>The Blame Game
>At times like these, exercises in blame assignment are likely to be both
>unfair and unproductive for the companies themselves.
>investors, it is crucial to know who caused which problems which led to the
>breakup of the merger, because this may give some indication of what the
>players involved intend to do in the future.
??? - Today Dresdner's CEO Walter was forced to resign, although Allianz' CEO Schulte-Noellen just stated it was his deliberate decision. -----
But what are the reasons behind the collapse of the Deutsche-Dresdner merger - politically, economically?
The FT of today: >>The collapse of the merger will come as a blow to corporate Germany. "If I may speak my opinion, I have seen more mature behaviour by companies," Gerhard Schröder, the German Chancellor, said.<<
It looks like that the collapse of the merger once more confirms the illusion that great men make history, and economic history, too. Thus one of the political implications of the collapse of the merger is that Schröder and his Social Democratic Party now will look like the "heroic pathfinders" who lead Deutschland AG from Rhenish capitalism to the anglo-american style of shareholder-value orientated capitalism.
Internationally Schröder has brought pressure to bear to get his candidate Köhler appointed as Managing Director of the IMF. Though Köhler was only his second candidate, he was not the second best, but with his political background deeply rooted in the German Conservative Party he is the best candidate for the purpose in question.
Nationally, Schröder now has the backing of nearly all industrial and financial managers and official organizations of managers and corporations. He now - as happened today in the Bundestag - ridicules and abuses the conservative opposition as "enemy of commerce and industry" - unchallenged by commerce and industry.
But of course Schröder and the social forces he represents do not have the same support at the international level.
Norbert Walter, Chief Economist of Deutsche Bank Group, recently requested an "appropriate" "symbolic answer" to the U.S hijacking of the IMF as outlined in the report of the Meltzer Commission . It might be highly speculative, but it looks like that the development of what caused the collapse of the Deutsche-Dresdner merger could also have been more than a symbolic answer from outside the German banking sector in a situation when both economically and politically international competition is advancing to new stages.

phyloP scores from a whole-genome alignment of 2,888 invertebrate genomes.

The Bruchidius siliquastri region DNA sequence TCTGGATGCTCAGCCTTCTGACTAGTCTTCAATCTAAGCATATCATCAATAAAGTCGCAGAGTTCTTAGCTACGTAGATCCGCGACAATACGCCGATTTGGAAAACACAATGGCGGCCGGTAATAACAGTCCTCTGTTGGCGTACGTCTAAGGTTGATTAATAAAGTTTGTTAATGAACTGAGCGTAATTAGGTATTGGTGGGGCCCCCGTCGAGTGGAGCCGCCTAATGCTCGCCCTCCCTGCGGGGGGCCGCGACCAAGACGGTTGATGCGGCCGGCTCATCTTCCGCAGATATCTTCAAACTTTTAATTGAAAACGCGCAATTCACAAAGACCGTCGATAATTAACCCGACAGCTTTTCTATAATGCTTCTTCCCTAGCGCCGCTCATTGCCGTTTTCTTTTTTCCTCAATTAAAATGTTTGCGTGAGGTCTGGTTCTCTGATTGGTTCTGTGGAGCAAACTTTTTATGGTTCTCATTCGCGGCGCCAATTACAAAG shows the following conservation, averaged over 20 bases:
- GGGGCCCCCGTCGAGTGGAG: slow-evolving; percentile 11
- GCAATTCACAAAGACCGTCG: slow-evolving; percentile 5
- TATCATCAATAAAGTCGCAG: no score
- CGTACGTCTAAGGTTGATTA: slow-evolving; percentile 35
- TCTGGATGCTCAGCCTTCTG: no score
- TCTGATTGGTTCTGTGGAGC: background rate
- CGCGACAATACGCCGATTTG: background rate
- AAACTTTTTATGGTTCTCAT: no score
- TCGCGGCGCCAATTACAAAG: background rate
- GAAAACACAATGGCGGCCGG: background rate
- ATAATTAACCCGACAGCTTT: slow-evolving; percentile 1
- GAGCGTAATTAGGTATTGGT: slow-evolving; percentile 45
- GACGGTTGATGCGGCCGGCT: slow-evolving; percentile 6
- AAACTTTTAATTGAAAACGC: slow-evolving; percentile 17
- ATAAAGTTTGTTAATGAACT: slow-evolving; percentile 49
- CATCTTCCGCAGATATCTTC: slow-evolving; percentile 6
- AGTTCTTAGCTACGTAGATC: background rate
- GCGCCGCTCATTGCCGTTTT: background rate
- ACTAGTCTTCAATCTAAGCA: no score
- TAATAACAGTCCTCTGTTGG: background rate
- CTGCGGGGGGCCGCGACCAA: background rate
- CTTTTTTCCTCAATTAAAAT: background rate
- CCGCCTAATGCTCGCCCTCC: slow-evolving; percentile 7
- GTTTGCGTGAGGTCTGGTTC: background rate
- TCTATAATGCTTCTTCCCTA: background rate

Is the U.S. Hijacking the IMF? (20.03.2000), by Norbert Walter, Chief Economist Deutsche Bank Group. An unpublished answer to Jim Hoaglands column "Germany's Costly Win", Washington Post, March 15, 2000 http://www.dbresearch.de/free/NFDWWW10/PDF/PROD0000000000016116.PDF at http://www.dbresearch.de/nav-de/www/index.html
The concluding paragraphs from this article: "The timing of the Meltzer Commission's report, in my view, makes it a real provocation to the international community. It amounts to throwing a lighted match into the gasonline of the dispute of the Managing Director, in which the United States campaigned publicly and aggressively against Mr. Koch-Weser. In doing so, the Administration demonstrated in yet another way the apparent U.S. belief that it somehow owns the institution.
"As a result of this U.S. disregard of its partners' interest, one thing is becoming very clear. Europe wants a strong IMF - and wants to be a strong influence in it. The European voice will be more powerful than the United States might realize. After all, the European countries supply a considerably larger portion of the IMF's capital than the United States. They thus should insist on having an even greater say in the Fund's operations. Consequently, it is appropriate to request a symbolic answer of this perceptional reorientation: a change in the IMF headquarters. Paris would certainly be a most adequate place."